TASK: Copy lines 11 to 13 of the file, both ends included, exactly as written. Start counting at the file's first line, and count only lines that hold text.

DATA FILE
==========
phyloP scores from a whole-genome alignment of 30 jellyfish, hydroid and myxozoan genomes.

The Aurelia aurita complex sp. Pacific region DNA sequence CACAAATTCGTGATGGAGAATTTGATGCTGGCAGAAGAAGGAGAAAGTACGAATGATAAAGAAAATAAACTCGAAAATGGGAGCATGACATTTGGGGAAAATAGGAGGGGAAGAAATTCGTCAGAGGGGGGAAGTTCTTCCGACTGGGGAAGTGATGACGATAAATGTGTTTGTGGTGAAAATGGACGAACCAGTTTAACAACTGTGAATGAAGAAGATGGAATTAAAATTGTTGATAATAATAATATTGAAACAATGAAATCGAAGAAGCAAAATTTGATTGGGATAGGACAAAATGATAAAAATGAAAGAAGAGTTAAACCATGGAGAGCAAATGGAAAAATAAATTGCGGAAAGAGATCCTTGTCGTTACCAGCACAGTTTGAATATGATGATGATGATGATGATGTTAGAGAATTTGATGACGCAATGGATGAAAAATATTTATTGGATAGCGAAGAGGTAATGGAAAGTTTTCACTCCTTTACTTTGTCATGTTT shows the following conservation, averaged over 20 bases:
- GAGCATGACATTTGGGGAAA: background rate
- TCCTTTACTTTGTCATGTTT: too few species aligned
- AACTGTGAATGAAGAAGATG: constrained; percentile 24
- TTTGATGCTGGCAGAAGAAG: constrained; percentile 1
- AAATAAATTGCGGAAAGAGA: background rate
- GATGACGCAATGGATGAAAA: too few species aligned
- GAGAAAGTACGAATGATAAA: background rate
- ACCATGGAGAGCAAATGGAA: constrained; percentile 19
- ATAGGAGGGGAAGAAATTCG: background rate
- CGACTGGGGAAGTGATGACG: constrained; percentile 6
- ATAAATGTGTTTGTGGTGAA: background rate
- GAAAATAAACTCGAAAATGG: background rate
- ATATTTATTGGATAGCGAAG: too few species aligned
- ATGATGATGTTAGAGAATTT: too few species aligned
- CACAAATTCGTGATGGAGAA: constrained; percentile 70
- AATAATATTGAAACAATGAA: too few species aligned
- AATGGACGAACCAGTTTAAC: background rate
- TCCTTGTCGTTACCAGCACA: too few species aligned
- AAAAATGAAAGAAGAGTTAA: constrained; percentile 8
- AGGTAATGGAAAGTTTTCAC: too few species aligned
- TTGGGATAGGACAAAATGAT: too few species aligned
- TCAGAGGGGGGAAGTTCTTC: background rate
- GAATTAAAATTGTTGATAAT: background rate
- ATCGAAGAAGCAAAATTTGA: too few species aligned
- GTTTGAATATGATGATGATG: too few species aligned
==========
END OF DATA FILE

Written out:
- ATAGGAGGGGAAGAAATTCG: background rate
- CGACTGGGGAAGTGATGACG: constrained; percentile 6
- ATAAATGTGTTTGTGGTGAA: background rate